The Womb Twin Survivors Research Project
Althea Hayton, writer and therapist, discovered she was a womb twin survivor in 2002. After spending a great deal of her time researching this area, there was no information on how the loss of a twin/multiple would psychologically affect the survivor, so in 2003 she set up a website, www.wombtwin.com, to carry out a private, self-funded research project using critical interpretive qualitative research methods. Starting with a few tentative ideas, she gathered characteristic statements from thousands of womb twin survivors across the world over several years.
The Womb Twin hypothesis
Within a few months of launching the website it was clear that womb twin survivors had a specific psychological make-up, which appeared to be related to the loss of their twin. On that basis, the Womb Twin hypothesis was formulated:
Womb twin survivors spend their lives re-enacting the life and death of their womb twin. Nothing is more important than that, even life itself. Once the real pre-birth scene, which is constantly being re-enacted, is made clear, then the re-enactment tends to diminish or cease altogether, greatly to the benefit of the individual.
The research consisted of an online questionnaire with a series of statements (rated by womb twin survivors in the survey) commonly made by womb twin survivors about their feelings, behaviour and attitudes. Physical indicators were also included and an option for the respondent's story. By 2007 the questionnaire was refined 6 times as a result of the type of responses were given. Repeated analysis of the various versions of the questionnaire have consistently supported the Womb Twin hypothesis.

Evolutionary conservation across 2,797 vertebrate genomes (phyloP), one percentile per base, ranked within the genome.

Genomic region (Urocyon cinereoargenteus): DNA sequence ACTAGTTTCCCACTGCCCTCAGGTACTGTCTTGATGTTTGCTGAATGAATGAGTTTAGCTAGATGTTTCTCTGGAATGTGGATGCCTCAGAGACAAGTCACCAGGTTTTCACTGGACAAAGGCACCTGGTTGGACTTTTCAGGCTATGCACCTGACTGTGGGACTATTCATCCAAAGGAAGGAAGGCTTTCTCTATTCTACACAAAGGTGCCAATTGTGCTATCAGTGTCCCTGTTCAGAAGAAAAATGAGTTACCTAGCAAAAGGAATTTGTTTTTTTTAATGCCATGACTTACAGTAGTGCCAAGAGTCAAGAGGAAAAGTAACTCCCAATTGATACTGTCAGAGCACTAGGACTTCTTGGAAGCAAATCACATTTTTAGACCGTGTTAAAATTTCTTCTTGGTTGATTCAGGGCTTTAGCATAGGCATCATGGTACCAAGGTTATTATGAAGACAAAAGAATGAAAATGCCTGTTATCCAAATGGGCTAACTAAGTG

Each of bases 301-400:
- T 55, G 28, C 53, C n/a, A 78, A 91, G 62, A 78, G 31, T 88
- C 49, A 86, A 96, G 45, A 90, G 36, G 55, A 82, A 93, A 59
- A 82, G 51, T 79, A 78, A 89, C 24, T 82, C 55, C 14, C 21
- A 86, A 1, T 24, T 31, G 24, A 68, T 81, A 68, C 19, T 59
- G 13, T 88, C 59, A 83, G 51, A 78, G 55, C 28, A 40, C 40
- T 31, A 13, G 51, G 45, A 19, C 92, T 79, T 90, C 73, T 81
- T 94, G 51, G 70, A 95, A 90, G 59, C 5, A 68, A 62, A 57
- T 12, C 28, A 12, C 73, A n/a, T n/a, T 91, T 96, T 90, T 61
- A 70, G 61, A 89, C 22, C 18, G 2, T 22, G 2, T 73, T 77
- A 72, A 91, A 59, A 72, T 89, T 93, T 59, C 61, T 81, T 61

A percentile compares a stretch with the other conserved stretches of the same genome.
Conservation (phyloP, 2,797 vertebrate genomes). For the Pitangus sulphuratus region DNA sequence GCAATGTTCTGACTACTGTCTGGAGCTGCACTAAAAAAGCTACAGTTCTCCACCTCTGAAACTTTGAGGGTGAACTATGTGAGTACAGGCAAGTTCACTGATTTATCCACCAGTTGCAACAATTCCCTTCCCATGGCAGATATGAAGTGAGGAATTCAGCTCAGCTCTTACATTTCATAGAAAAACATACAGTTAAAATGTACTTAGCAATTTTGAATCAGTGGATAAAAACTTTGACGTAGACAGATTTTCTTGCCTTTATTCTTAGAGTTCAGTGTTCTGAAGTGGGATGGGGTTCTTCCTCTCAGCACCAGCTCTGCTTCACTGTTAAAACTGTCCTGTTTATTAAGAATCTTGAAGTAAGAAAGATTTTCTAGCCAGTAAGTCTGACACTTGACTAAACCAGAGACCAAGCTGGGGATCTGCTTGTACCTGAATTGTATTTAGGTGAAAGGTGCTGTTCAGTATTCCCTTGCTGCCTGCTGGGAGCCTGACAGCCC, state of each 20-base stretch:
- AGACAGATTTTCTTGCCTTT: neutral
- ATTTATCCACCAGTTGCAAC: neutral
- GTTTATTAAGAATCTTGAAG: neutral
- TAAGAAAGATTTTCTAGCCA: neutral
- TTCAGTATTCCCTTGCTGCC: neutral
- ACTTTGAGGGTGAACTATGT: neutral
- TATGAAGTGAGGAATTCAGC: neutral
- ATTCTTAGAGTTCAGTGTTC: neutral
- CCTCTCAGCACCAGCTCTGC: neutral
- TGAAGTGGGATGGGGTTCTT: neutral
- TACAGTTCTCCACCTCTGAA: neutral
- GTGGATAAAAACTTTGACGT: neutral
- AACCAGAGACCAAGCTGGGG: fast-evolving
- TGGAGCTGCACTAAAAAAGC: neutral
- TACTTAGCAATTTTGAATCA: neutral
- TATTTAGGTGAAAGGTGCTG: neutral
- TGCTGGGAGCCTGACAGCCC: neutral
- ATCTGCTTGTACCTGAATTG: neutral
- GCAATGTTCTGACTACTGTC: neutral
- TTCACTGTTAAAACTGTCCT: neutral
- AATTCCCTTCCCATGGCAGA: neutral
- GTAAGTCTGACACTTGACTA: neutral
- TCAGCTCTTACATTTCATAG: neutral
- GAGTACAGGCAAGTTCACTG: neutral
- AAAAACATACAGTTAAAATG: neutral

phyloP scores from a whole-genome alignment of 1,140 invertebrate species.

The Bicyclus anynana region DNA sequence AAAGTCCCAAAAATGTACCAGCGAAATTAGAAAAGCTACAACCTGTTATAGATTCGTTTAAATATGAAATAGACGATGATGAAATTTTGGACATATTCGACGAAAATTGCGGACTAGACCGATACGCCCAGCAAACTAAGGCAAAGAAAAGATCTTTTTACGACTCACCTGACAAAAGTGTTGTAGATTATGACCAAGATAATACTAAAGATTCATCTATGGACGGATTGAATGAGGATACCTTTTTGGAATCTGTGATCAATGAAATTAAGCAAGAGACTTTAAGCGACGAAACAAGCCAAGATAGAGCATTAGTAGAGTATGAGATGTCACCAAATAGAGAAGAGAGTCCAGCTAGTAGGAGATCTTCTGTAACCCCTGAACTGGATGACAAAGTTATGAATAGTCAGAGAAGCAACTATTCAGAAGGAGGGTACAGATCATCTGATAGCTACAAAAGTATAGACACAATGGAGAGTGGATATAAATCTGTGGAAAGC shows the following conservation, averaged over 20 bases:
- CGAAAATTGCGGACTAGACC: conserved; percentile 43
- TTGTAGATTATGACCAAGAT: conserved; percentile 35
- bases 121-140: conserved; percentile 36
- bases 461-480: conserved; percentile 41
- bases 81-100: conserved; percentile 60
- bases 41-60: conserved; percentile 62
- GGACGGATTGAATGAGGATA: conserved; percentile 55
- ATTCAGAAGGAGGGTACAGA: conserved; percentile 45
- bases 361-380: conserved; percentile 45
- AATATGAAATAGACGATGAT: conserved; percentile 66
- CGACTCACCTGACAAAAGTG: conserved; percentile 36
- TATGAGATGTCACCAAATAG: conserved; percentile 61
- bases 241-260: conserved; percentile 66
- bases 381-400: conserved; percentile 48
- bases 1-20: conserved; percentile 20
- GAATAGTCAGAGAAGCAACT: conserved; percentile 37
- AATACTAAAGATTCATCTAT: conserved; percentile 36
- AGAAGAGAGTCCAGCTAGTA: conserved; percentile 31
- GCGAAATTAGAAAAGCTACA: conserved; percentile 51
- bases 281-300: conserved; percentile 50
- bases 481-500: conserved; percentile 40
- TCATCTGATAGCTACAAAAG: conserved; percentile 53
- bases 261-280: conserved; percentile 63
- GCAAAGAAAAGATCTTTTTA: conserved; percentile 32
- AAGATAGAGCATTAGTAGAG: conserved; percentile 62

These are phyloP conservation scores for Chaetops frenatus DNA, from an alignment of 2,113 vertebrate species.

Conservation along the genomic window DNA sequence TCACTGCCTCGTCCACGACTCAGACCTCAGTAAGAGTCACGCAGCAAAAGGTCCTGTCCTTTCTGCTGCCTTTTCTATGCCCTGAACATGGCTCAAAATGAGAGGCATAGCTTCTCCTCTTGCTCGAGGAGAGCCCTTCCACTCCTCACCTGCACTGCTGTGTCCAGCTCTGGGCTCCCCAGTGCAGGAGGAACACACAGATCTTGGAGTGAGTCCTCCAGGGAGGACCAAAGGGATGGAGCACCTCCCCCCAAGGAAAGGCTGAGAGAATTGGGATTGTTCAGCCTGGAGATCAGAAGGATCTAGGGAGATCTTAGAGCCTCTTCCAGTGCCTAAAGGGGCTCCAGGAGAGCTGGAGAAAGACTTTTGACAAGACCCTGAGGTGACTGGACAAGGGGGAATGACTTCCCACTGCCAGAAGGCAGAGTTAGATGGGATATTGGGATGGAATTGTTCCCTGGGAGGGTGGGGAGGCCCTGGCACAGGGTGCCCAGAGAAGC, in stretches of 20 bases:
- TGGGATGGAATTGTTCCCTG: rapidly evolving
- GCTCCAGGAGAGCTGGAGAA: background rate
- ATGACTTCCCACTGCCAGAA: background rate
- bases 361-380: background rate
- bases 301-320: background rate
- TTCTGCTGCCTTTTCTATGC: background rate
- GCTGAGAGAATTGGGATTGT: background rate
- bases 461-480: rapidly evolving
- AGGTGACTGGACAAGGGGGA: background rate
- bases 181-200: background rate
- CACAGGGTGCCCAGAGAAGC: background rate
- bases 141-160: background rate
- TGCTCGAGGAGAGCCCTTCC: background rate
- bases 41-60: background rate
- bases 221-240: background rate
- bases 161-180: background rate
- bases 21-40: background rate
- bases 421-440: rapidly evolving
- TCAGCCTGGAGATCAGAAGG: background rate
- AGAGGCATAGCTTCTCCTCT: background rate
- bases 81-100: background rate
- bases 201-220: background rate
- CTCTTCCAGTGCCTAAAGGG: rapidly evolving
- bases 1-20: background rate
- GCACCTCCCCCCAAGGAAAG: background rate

The 6th version of the questionnaire was the final version used to form a statistical study and Althea made this available online until 1000 questionnaires had been completed.
500 questionnaires were completed between 2007-2009. Around half of these were by womb twin survivors who could provide evidence of their lost twin. A preliminary professional analysis was carried out in 2009 by the University of Hertfordshire by the Statistics Department and only the responses with 'proof' were used.
By September 2011 over 1200 questionnaires were completed. The data was submitted to psychology professor, Dr. Victoria Bourne of University of London, who analysed the data from the 877 respondents who had proof that they were womb twin survivors. The findings were jointly presented by Professor Bourne and Althea Hayton at the Womb Twin conference in November 2011.
There were 59 questions about possible psychological aspects of being a womb twin survivor and the following 12 statements ranked the highest (with the highest listed first):
1. I know I am not realising my true potential
2. All my life I have felt as if something is missing
3. I feel different from other people
4. I have been searching for something all my life but I don’t know what it is
5. I fear rejection
6. Deep down, I feel alone, even when I am among friends
7. I have a problem with expressing anger - either there is too much or too little
8. I always feel in some way unsatisfied, but I don't know why
9. I fear abandonment
10. I often feel torn in two between two decisions
11. There are two very different sides to my character
12. I find disappointment very painful
Many people have said the questionnaire is very helpful to review the statements and evaluate them.
Althea used results of this more focused and in-depth analysis to form the foundation of her book, A Healing Path for Womb Twin Survivors.
Althea carried out the Womb Twin Kids Project because parents of young womb twin survivors are often unsure whether they should tell them about their lost twin at a young age and if they do tell them, how they should approach this.
Moreover, young womb twin survivors often want to talk about their twin to their parents or extended family. As a result of this project, Althea has written information in the form of books, ebooks, video and slides to support both the parents and children.